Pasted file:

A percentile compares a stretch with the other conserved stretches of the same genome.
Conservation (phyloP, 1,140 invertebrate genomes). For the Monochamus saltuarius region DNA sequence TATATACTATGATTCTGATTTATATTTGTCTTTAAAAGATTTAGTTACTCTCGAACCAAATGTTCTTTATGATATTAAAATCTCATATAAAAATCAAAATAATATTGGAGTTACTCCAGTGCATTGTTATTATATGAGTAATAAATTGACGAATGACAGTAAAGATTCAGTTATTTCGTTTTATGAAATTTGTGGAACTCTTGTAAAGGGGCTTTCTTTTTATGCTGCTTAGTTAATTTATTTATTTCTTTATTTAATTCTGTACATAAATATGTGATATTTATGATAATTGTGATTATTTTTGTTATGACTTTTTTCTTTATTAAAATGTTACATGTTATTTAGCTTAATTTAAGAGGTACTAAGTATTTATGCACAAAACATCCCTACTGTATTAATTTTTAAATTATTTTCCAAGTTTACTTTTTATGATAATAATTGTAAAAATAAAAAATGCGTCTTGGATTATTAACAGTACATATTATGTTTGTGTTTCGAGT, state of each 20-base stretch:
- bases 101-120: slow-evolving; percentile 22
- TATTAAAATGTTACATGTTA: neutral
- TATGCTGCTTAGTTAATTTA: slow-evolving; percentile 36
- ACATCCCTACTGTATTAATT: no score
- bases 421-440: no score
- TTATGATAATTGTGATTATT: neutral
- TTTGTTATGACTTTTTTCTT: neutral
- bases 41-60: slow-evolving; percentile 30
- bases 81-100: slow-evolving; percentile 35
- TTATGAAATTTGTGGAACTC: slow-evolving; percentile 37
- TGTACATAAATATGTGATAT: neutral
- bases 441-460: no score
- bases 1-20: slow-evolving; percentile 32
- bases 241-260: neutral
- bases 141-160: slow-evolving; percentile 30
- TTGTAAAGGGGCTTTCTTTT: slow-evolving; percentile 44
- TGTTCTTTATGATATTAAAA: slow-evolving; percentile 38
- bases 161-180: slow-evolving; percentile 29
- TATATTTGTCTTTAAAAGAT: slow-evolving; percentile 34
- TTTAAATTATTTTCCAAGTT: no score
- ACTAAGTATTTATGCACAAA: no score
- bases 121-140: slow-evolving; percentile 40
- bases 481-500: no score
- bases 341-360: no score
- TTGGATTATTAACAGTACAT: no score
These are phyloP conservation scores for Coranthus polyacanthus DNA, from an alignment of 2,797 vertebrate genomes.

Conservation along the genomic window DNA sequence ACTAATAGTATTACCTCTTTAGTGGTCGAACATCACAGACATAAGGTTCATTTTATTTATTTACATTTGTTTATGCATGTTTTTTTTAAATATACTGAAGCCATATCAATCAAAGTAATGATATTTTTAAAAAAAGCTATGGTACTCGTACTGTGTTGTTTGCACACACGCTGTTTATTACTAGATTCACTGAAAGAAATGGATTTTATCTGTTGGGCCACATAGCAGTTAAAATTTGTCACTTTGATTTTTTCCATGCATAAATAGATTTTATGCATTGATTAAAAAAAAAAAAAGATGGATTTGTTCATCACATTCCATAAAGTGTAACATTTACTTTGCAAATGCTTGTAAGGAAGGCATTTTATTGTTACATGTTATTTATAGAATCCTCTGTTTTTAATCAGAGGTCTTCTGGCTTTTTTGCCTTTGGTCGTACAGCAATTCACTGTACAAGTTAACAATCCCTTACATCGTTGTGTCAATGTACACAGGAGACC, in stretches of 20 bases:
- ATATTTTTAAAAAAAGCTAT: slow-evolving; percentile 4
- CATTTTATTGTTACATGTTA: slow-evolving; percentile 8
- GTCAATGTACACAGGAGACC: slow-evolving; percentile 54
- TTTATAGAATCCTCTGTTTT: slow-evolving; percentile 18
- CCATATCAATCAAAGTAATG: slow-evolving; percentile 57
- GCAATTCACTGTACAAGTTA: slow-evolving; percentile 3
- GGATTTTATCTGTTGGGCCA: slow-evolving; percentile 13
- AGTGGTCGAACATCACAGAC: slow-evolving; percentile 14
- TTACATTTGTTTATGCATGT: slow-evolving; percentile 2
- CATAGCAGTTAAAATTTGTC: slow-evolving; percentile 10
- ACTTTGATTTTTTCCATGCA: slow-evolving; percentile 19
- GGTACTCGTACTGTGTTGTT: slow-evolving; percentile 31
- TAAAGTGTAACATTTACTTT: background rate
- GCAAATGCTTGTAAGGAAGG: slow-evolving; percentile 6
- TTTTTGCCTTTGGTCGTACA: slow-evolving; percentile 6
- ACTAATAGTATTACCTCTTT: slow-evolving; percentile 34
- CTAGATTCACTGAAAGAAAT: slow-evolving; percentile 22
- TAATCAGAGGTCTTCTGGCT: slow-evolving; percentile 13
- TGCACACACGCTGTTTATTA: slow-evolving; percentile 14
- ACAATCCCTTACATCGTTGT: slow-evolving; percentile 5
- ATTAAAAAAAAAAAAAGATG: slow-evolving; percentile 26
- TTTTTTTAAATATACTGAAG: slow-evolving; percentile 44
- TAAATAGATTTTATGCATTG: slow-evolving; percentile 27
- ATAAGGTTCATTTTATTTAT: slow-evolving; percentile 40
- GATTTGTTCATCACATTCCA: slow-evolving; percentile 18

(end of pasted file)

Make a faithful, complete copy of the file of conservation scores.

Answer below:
A percentile compares a stretch with the other conserved stretches of the same genome.
Conservation (phyloP, 1,140 invertebrate genomes). For the Monochamus saltuarius region DNA sequence TATATACTATGATTCTGATTTATATTTGTCTTTAAAAGATTTAGTTACTCTCGAACCAAATGTTCTTTATGATATTAAAATCTCATATAAAAATCAAAATAATATTGGAGTTACTCCAGTGCATTGTTATTATATGAGTAATAAATTGACGAATGACAGTAAAGATTCAGTTATTTCGTTTTATGAAATTTGTGGAACTCTTGTAAAGGGGCTTTCTTTTTATGCTGCTTAGTTAATTTATTTATTTCTTTATTTAATTCTGTACATAAATATGTGATATTTATGATAATTGTGATTATTTTTGTTATGACTTTTTTCTTTATTAAAATGTTACATGTTATTTAGCTTAATTTAAGAGGTACTAAGTATTTATGCACAAAACATCCCTACTGTATTAATTTTTAAATTATTTTCCAAGTTTACTTTTTATGATAATAATTGTAAAAATAAAAAATGCGTCTTGGATTATTAACAGTACATATTATGTTTGTGTTTCGAGT, state of each 20-base stretch:
- bases 101-120: slow-evolving; percentile 22
- TATTAAAATGTTACATGTTA: neutral
- TATGCTGCTTAGTTAATTTA: slow-evolving; percentile 36
- ACATCCCTACTGTATTAATT: no score
- bases 421-440: no score
- TTATGATAATTGTGATTATT: neutral
- TTTGTTATGACTTTTTTCTT: neutral
- bases 41-60: slow-evolving; percentile 30
- bases 81-100: slow-evolving; percentile 35
- TTATGAAATTTGTGGAACTC: slow-evolving; percentile 37
- TGTACATAAATATGTGATAT: neutral
- bases 441-460: no score
- bases 1-20: slow-evolving; percentile 32
- bases 241-260: neutral
- bases 141-160: slow-evolving; percentile 30
- TTGTAAAGGGGCTTTCTTTT: slow-evolving; percentile 44
- TGTTCTTTATGATATTAAAA: slow-evolving; percentile 38
- bases 161-180: slow-evolving; percentile 29
- TATATTTGTCTTTAAAAGAT: slow-evolving; percentile 34
- TTTAAATTATTTTCCAAGTT: no score
- ACTAAGTATTTATGCACAAA: no score
- bases 121-140: slow-evolving; percentile 40
- bases 481-500: no score
- bases 341-360: no score
- TTGGATTATTAACAGTACAT: no score
These are phyloP conservation scores for Coranthus polyacanthus DNA, from an alignment of 2,797 vertebrate genomes.

Conservation along the genomic window DNA sequence ACTAATAGTATTACCTCTTTAGTGGTCGAACATCACAGACATAAGGTTCATTTTATTTATTTACATTTGTTTATGCATGTTTTTTTTAAATATACTGAAGCCATATCAATCAAAGTAATGATATTTTTAAAAAAAGCTATGGTACTCGTACTGTGTTGTTTGCACACACGCTGTTTATTACTAGATTCACTGAAAGAAATGGATTTTATCTGTTGGGCCACATAGCAGTTAAAATTTGTCACTTTGATTTTTTCCATGCATAAATAGATTTTATGCATTGATTAAAAAAAAAAAAAGATGGATTTGTTCATCACATTCCATAAAGTGTAACATTTACTTTGCAAATGCTTGTAAGGAAGGCATTTTATTGTTACATGTTATTTATAGAATCCTCTGTTTTTAATCAGAGGTCTTCTGGCTTTTTTGCCTTTGGTCGTACAGCAATTCACTGTACAAGTTAACAATCCCTTACATCGTTGTGTCAATGTACACAGGAGACC, in stretches of 20 bases:
- ATATTTTTAAAAAAAGCTAT: slow-evolving; percentile 4
- CATTTTATTGTTACATGTTA: slow-evolving; percentile 8
- GTCAATGTACACAGGAGACC: slow-evolving; percentile 54
- TTTATAGAATCCTCTGTTTT: slow-evolving; percentile 18
- CCATATCAATCAAAGTAATG: slow-evolving; percentile 57
- GCAATTCACTGTACAAGTTA: slow-evolving; percentile 3
- GGATTTTATCTGTTGGGCCA: slow-evolving; percentile 13
- AGTGGTCGAACATCACAGAC: slow-evolving; percentile 14
- TTACATTTGTTTATGCATGT: slow-evolving; percentile 2
- CATAGCAGTTAAAATTTGTC: slow-evolving; percentile 10
- ACTTTGATTTTTTCCATGCA: slow-evolving; percentile 19
- GGTACTCGTACTGTGTTGTT: slow-evolving; percentile 31
- TAAAGTGTAACATTTACTTT: background rate
- GCAAATGCTTGTAAGGAAGG: slow-evolving; percentile 6
- TTTTTGCCTTTGGTCGTACA: slow-evolving; percentile 6
- ACTAATAGTATTACCTCTTT: slow-evolving; percentile 34
- CTAGATTCACTGAAAGAAAT: slow-evolving; percentile 22
- TAATCAGAGGTCTTCTGGCT: slow-evolving; percentile 13
- TGCACACACGCTGTTTATTA: slow-evolving; percentile 14
- ACAATCCCTTACATCGTTGT: slow-evolving; percentile 5
- ATTAAAAAAAAAAAAAGATG: slow-evolving; percentile 26
- TTTTTTTAAATATACTGAAG: slow-evolving; percentile 44
- TAAATAGATTTTATGCATTG: slow-evolving; percentile 27
- ATAAGGTTCATTTTATTTAT: slow-evolving; percentile 40
- GATTTGTTCATCACATTCCA: slow-evolving; percentile 18